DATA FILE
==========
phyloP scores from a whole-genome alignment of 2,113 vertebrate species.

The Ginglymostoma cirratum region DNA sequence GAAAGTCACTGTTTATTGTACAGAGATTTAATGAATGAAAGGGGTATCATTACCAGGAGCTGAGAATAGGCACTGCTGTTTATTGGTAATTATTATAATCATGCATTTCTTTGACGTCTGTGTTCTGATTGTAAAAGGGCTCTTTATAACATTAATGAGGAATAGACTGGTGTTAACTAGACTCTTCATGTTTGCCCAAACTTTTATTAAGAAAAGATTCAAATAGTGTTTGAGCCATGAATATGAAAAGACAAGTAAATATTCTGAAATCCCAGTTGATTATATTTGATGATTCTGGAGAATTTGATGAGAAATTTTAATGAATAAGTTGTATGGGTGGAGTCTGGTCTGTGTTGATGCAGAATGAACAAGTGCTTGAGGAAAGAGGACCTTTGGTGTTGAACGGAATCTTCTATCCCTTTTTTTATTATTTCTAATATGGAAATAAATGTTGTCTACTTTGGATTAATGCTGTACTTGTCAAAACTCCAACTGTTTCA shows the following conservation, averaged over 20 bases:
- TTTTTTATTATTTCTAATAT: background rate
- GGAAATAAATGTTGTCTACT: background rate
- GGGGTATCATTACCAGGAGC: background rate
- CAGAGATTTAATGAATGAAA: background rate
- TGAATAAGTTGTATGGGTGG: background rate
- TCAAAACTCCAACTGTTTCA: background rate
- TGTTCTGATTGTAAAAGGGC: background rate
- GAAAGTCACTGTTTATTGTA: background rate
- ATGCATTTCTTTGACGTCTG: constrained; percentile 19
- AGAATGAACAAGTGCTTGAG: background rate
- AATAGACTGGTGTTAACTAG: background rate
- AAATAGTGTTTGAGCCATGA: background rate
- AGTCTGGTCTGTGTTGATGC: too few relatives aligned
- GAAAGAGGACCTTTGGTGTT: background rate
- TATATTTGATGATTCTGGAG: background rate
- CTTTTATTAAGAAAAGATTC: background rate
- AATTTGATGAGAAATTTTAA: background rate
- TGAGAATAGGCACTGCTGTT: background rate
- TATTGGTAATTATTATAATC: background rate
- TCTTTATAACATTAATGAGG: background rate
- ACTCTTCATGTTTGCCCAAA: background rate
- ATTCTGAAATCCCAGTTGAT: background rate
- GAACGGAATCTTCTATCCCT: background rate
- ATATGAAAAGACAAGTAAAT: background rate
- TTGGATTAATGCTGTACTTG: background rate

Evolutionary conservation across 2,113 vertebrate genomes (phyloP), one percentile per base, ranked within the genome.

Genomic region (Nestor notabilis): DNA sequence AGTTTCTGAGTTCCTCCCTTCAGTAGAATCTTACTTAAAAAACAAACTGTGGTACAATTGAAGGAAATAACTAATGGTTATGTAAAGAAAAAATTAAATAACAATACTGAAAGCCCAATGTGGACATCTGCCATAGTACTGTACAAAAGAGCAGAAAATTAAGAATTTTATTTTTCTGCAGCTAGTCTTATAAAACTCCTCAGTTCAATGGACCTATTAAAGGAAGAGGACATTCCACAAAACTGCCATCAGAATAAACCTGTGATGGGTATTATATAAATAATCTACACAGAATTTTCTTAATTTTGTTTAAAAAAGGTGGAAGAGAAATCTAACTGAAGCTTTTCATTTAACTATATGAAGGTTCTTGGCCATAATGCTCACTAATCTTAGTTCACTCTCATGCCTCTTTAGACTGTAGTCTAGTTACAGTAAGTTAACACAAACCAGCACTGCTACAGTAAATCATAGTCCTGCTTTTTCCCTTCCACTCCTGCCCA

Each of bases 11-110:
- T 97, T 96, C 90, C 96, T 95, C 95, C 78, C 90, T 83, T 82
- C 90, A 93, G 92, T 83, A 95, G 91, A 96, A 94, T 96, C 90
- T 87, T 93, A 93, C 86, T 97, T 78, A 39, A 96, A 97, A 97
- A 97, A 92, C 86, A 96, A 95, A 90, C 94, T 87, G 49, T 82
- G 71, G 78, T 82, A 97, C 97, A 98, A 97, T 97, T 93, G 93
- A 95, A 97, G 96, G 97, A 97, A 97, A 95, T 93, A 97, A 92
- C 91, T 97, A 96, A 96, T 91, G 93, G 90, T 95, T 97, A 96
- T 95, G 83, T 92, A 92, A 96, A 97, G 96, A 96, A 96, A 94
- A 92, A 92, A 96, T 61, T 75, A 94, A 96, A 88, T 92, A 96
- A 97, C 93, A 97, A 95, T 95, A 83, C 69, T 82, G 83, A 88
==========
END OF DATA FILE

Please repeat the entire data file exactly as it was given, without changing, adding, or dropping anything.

phyloP scores from a whole-genome alignment of 2,113 vertebrate species.

The Ginglymostoma cirratum region DNA sequence GAAAGTCACTGTTTATTGTACAGAGATTTAATGAATGAAAGGGGTATCATTACCAGGAGCTGAGAATAGGCACTGCTGTTTATTGGTAATTATTATAATCATGCATTTCTTTGACGTCTGTGTTCTGATTGTAAAAGGGCTCTTTATAACATTAATGAGGAATAGACTGGTGTTAACTAGACTCTTCATGTTTGCCCAAACTTTTATTAAGAAAAGATTCAAATAGTGTTTGAGCCATGAATATGAAAAGACAAGTAAATATTCTGAAATCCCAGTTGATTATATTTGATGATTCTGGAGAATTTGATGAGAAATTTTAATGAATAAGTTGTATGGGTGGAGTCTGGTCTGTGTTGATGCAGAATGAACAAGTGCTTGAGGAAAGAGGACCTTTGGTGTTGAACGGAATCTTCTATCCCTTTTTTTATTATTTCTAATATGGAAATAAATGTTGTCTACTTTGGATTAATGCTGTACTTGTCAAAACTCCAACTGTTTCA shows the following conservation, averaged over 20 bases:
- TTTTTTATTATTTCTAATAT: background rate
- GGAAATAAATGTTGTCTACT: background rate
- GGGGTATCATTACCAGGAGC: background rate
- CAGAGATTTAATGAATGAAA: background rate
- TGAATAAGTTGTATGGGTGG: background rate
- TCAAAACTCCAACTGTTTCA: background rate
- TGTTCTGATTGTAAAAGGGC: background rate
- GAAAGTCACTGTTTATTGTA: background rate
- ATGCATTTCTTTGACGTCTG: constrained; percentile 19
- AGAATGAACAAGTGCTTGAG: background rate
- AATAGACTGGTGTTAACTAG: background rate
- AAATAGTGTTTGAGCCATGA: background rate
- AGTCTGGTCTGTGTTGATGC: too few relatives aligned
- GAAAGAGGACCTTTGGTGTT: background rate
- TATATTTGATGATTCTGGAG: background rate
- CTTTTATTAAGAAAAGATTC: background rate
- AATTTGATGAGAAATTTTAA: background rate
- TGAGAATAGGCACTGCTGTT: background rate
- TATTGGTAATTATTATAATC: background rate
- TCTTTATAACATTAATGAGG: background rate
- ACTCTTCATGTTTGCCCAAA: background rate
- ATTCTGAAATCCCAGTTGAT: background rate
- GAACGGAATCTTCTATCCCT: background rate
- ATATGAAAAGACAAGTAAAT: background rate
- TTGGATTAATGCTGTACTTG: background rate

Evolutionary conservation across 2,113 vertebrate genomes (phyloP), one percentile per base, ranked within the genome.

Genomic region (Nestor notabilis): DNA sequence AGTTTCTGAGTTCCTCCCTTCAGTAGAATCTTACTTAAAAAACAAACTGTGGTACAATTGAAGGAAATAACTAATGGTTATGTAAAGAAAAAATTAAATAACAATACTGAAAGCCCAATGTGGACATCTGCCATAGTACTGTACAAAAGAGCAGAAAATTAAGAATTTTATTTTTCTGCAGCTAGTCTTATAAAACTCCTCAGTTCAATGGACCTATTAAAGGAAGAGGACATTCCACAAAACTGCCATCAGAATAAACCTGTGATGGGTATTATATAAATAATCTACACAGAATTTTCTTAATTTTGTTTAAAAAAGGTGGAAGAGAAATCTAACTGAAGCTTTTCATTTAACTATATGAAGGTTCTTGGCCATAATGCTCACTAATCTTAGTTCACTCTCATGCCTCTTTAGACTGTAGTCTAGTTACAGTAAGTTAACACAAACCAGCACTGCTACAGTAAATCATAGTCCTGCTTTTTCCCTTCCACTCCTGCCCA

Each of bases 11-110:
- T 97, T 96, C 90, C 96, T 95, C 95, C 78, C 90, T 83, T 82
- C 90, A 93, G 92, T 83, A 95, G 91, A 96, A 94, T 96, C 90
- T 87, T 93, A 93, C 86, T 97, T 78, A 39, A 96, A 97, A 97
- A 97, A 92, C 86, A 96, A 95, A 90, C 94, T 87, G 49, T 82
- G 71, G 78, T 82, A 97, C 97, A 98, A 97, T 97, T 93, G 93
- A 95, A 97, G 96, G 97, A 97, A 97, A 95, T 93, A 97, A 92
- C 91, T 97, A 96, A 96, T 91, G 93, G 90, T 95, T 97, A 96
- T 95, G 83, T 92, A 92, A 96, A 97, G 96, A 96, A 96, A 94
- A 92, A 92, A 96, T 61, T 75, A 94, A 96, A 88, T 92, A 96
- A 97, C 93, A 97, A 95, T 95, A 83, C 69, T 82, G 83, A 88